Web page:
Web Services Composition Problem: Model and Complexity

Web Services Composition Problem: Model and Complexity

Fahima Cheikh (Université de Toulouse, France)
DOI: 10.4018/978-1-4666-2919-6.ch063
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Abstract

In the approach taken in this chapter, the composition problem is as follows: given a client service, a goal service and a set of available services, determine if there exists a mediator service that enables the communication between the client and the existing services in order to satisfy the client request, represented by the goal service. In this chapter’s model, available services that have access control constraints are considered. To formally capture these constraints, the chapter defines Web Services as Conditional Communicating Automata (CCA) in which communication is done through bounded ports. This chapter gives a detailed presentation of said model and gives complexity results of the composition problem.
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Introduction

Service oriented computing (Singh & Huhns, 2005) is a programming paradigm which allow the realization of distributed applications by composing existing services. In particular, in order to realize a client request that is not realizable by the existing services, an eventual solution is to combine/compose the available services.

Several approaches are investigated for the composition problem. A survey can be found in Dustdar and Schreiner (2005) and Hull and Su (2005), using formal methods. Other authors use a planning method (Pistore, Marconi, Bertoli & Traverso, 2005; Pistore, Traverso & Bertoli, 2005), a theorem prover method (Rao, Küngas & Matskin, 2004), and a method based on propositional dynamic logic (Berardi, Calvanese, De Giacomo & Micelle, 2006; Berardi, Calvanese, De Giacomo, Hull & Mecella, 2005). In section 3, we discuss in detail all these approaches. More precisely, for each of them, we answer the following questions:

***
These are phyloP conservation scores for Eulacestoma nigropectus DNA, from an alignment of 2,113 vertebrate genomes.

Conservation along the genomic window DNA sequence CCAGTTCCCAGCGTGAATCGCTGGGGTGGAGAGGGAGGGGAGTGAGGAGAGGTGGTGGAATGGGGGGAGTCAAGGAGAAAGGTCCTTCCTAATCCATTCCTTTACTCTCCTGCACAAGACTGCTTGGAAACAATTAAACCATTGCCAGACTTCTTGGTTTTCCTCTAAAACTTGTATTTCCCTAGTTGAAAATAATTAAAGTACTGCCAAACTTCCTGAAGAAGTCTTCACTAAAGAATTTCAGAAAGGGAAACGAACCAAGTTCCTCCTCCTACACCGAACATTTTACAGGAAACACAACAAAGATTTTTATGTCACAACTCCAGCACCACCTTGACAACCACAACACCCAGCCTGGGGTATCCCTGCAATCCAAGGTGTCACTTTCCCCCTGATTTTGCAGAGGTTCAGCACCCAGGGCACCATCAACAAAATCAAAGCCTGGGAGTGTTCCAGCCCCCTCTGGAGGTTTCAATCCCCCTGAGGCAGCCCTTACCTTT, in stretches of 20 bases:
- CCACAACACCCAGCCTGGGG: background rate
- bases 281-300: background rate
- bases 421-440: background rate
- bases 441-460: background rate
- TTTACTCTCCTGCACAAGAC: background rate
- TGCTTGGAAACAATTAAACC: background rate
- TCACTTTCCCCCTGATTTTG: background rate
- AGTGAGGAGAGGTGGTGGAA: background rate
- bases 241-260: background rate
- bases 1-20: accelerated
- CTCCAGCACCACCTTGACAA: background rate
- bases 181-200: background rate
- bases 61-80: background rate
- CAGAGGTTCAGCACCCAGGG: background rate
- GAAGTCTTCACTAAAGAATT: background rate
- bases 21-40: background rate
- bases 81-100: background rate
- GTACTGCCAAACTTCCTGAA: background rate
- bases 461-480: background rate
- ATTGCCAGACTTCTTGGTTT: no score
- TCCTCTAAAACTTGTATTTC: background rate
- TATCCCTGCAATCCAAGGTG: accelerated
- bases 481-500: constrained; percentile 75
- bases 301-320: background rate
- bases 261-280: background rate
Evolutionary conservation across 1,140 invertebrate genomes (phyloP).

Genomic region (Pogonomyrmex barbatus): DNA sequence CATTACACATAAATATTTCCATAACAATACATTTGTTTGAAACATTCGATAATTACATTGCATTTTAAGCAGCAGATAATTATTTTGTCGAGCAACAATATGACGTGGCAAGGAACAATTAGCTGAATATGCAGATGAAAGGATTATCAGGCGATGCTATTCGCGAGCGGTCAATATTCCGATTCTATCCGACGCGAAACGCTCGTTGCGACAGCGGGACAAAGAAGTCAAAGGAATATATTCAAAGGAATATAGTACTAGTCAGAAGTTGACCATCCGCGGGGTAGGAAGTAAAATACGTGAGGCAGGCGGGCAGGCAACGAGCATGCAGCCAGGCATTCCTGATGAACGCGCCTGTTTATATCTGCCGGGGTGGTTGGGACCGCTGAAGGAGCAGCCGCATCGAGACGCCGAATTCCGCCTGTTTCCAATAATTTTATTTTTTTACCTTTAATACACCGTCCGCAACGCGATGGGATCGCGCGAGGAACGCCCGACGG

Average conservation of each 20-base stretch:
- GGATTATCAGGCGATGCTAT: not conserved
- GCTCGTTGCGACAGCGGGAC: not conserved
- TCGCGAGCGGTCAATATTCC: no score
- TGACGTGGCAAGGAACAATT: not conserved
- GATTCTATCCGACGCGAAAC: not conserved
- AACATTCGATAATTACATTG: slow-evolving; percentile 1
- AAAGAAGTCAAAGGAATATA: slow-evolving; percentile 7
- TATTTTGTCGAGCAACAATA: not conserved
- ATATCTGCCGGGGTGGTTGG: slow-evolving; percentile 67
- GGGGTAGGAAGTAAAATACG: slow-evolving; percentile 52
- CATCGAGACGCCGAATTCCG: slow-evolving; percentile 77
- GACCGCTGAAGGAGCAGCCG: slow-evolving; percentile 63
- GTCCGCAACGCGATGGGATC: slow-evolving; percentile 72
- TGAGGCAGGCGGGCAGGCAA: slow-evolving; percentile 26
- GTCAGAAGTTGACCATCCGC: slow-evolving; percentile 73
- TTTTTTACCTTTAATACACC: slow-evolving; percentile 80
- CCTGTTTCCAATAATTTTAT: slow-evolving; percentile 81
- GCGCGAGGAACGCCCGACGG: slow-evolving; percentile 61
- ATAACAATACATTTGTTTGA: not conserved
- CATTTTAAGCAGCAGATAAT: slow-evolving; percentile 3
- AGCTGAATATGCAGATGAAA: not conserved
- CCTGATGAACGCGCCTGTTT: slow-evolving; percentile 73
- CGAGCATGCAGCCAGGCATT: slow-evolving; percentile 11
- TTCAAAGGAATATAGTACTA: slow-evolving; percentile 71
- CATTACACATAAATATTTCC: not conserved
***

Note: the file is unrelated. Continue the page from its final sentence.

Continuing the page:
• How services are defined?

  • How the request/goal is defined?

  • How services are composed?

In our approach, the composition problem is as follows: given a client service, a goal service and a set of available services, to determine if there exists a mediator service which allows the communication between the client and the existing services in order to obtain a system with a behavior equivalent to the goal service. To represent equivalence between two systems, we use one of these relations: trace inclusion, trace equivalence, simulation and bisimulation. Further, in our model, each available service has a security policies. These policies describe the conditions the user of the service should satisfy. For example, conditions can be about the value of credentials/certificate attributes. In our model, services are represented by Conditional Communicating Automata (CCA) in which both communicating actions and internal actions are possible. The communication is done through bounded ports. Moreover, the transitions are augmented by guards that ensure the system security (Cheikh, De Giacomo & Mecella, 2006; Mecella, Ouzzani, Paci & Bertino, 2006).

The chapter is organized as follows. In section 3 we discuss the related works cited above and compare them with our model. In section 4, we give basic definitions on automata. Then, in section 5, we define the notion of conditional communicating automata (CCA). In section 6, we present our model of services and we formally define the composition problem in section 7. Section 8 provides complexity results about the composition problem. We finally conclude in section 9.

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Several formal approaches investigated the issue of Web services composition. These approaches differ in several aspects. In fact, they do not use the same formal model to represent services and they do not consider the same definition of the composition problem. In this section, we briefly overview some of these approaches. For each one, we give the answer to the following questions:

  • How services are defined?

  • How the request/goal is defined?

  • How services are composed?

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